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Hi, I don't think my F-Type will get much use during the winter months since I live in NE Pennsylvania, so I've probably put it to bed for at least Dec-February. I've put an indoor car cover on it since I just had it professionally detailed prior to storing it to preserve the cleanliness.

Any other suggestions on what I should do over the course of the winter? Starting regularly, fuel additives, etc?

Thanks for any advice.
 

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Use some sort of "float charger" (not a trickle charger) to keep your battery charge topped off. I use Battery Tender Plus, but there are many similar smart float chargers on the market. Do not start it unless you can drive it for at least 30 min. Just starting it will not allow the engine / exhaust system to get hot enough to drive off the water condensate which will not do either any good. You are better off just leaving it be. As far as fuel additive, a lot of folks use Stabil, I am not a big fan as I believe it does not do all it claims to do. Read your owners manual about your charging system to make sure about how to charge your batteries. Folks here will comment on other tips. Some people like to keep their car (tires) positioned on squares of carpet or other things to prevent tire flat spotting.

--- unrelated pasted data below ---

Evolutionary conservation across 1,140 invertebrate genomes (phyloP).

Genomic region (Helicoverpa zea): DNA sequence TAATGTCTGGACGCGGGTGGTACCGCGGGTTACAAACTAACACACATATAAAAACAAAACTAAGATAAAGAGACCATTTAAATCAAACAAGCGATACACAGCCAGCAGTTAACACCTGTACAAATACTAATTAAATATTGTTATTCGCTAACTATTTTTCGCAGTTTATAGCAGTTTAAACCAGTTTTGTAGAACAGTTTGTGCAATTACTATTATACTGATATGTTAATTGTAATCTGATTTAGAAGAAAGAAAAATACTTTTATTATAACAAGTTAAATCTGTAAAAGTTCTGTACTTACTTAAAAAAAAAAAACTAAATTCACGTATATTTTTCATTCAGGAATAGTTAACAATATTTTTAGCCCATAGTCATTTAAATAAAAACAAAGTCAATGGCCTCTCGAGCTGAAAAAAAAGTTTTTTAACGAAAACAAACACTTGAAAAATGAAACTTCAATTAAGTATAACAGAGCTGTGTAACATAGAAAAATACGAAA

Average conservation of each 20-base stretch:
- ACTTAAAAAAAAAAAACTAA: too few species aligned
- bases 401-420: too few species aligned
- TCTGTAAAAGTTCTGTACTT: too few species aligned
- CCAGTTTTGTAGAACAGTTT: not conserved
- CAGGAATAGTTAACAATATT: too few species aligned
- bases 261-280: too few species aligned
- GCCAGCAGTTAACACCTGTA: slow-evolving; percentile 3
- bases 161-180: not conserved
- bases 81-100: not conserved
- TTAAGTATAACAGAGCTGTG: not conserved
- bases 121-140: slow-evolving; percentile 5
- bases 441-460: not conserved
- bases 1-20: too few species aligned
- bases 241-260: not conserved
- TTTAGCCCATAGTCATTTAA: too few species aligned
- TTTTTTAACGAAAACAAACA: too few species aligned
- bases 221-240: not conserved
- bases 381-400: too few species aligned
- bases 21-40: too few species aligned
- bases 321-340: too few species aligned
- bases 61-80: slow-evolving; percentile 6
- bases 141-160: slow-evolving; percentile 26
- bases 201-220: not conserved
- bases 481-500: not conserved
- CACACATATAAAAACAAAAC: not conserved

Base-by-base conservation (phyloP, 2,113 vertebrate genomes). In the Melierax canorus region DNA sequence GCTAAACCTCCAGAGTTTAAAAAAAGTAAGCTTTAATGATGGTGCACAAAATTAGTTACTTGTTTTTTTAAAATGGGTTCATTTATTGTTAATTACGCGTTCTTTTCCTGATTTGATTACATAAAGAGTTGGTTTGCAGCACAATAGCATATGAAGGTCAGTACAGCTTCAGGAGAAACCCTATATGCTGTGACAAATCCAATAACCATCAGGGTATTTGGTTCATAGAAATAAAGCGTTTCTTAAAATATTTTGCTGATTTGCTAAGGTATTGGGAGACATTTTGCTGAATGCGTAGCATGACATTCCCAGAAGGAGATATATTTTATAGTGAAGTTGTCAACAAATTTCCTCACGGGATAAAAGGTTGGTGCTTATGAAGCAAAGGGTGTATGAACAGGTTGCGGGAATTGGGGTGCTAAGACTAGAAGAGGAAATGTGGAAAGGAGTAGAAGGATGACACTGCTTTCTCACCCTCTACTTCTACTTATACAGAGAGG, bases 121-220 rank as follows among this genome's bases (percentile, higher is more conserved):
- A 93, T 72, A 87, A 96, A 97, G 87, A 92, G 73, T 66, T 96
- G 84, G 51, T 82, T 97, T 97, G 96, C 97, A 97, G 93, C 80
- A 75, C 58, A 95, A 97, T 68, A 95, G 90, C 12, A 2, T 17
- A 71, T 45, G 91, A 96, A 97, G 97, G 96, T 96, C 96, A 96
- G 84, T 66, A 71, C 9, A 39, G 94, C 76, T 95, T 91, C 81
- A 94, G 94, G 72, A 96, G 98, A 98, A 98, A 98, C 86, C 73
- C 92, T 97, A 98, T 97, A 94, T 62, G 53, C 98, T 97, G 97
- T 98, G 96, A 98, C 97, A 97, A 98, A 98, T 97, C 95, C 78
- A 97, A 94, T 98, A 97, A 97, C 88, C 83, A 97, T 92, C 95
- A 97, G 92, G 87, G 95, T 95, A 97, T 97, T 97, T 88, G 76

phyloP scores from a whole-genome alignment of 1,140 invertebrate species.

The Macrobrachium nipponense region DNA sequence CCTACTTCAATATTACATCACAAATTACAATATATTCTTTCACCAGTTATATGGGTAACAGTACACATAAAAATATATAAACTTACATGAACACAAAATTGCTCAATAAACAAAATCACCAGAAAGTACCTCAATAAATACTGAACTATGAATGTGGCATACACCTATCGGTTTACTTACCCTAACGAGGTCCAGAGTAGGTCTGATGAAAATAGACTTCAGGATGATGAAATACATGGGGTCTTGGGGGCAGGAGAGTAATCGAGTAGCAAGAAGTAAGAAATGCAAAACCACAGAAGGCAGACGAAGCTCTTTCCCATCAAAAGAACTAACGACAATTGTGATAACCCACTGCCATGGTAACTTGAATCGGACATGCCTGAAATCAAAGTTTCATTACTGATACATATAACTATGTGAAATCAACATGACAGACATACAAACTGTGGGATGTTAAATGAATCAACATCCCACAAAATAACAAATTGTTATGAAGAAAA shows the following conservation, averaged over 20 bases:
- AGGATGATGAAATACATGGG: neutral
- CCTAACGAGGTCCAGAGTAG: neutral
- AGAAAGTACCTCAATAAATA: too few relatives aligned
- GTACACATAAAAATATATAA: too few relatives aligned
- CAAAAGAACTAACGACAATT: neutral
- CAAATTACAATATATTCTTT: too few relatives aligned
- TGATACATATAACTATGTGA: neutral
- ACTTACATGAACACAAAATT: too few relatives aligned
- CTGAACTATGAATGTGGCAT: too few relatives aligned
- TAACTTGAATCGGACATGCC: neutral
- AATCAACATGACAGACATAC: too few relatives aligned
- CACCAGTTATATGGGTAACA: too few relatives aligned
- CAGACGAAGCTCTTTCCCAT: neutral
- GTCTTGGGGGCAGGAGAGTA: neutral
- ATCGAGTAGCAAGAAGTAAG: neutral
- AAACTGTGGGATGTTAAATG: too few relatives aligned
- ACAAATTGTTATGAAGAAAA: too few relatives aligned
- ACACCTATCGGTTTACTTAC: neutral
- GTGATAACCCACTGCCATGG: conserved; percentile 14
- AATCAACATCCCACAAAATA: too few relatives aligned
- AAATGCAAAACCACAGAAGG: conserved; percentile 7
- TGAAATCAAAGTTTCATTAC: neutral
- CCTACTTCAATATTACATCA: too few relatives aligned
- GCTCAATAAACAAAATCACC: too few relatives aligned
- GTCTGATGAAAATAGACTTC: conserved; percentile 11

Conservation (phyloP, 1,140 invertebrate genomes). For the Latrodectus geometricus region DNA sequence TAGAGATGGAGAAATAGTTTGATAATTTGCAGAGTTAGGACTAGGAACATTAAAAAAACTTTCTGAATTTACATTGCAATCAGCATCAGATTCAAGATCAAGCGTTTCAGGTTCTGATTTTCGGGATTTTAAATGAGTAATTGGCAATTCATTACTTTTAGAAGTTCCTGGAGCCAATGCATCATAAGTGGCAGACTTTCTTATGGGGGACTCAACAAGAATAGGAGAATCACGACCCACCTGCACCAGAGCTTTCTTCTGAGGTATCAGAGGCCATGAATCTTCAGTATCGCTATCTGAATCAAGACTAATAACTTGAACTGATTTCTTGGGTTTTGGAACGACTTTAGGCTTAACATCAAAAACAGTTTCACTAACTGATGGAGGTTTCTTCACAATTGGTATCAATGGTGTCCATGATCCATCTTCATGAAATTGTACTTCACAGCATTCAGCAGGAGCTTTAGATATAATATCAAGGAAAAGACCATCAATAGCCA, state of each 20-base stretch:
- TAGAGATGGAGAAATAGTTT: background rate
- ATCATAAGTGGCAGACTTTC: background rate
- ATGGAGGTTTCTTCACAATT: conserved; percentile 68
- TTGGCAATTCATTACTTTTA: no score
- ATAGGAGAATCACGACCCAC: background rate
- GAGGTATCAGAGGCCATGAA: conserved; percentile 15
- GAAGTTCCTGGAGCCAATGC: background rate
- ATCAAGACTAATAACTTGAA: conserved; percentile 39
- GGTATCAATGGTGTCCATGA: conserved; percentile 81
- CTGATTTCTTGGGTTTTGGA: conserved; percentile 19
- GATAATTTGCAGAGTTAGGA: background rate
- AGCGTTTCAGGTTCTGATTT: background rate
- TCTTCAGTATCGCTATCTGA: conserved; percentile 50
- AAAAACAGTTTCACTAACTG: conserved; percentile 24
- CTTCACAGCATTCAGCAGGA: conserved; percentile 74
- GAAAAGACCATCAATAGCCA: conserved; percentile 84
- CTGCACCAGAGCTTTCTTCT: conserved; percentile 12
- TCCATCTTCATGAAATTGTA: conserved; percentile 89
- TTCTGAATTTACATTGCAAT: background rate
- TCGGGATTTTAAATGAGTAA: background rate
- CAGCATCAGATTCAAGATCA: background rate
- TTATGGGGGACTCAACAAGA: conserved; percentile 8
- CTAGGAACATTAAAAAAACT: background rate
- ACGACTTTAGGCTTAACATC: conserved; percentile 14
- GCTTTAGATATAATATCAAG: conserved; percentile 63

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This is a short period of time so my advise is to do nothing at all. Remember there are 2 batteries in your F-Type, The 5 pound lithium for starting and the big one on the left side that runs all the electronics. A smart charger, less then $30.00, will hold both batteries up as long as you connect it to the terminals located in your engine compartment, right hand side (see manual). If your batteries are fully charged when you put your unit in storage, your smart charger will show green in less then an hour and then do almost nothing from that point on. This subject has been covered before on this site. I put our cars in storage for about 6 months per year and this method has worked and the battery life is just fine. DO NOT USE A TRICKLE CHARGER! A smart charger will turn off when the voltage is correct which also means the current will be there when you need it. BATTERIES HATE HEAT AND HEAT WILL SHORTEN THERE LIFE SPAN... Pascha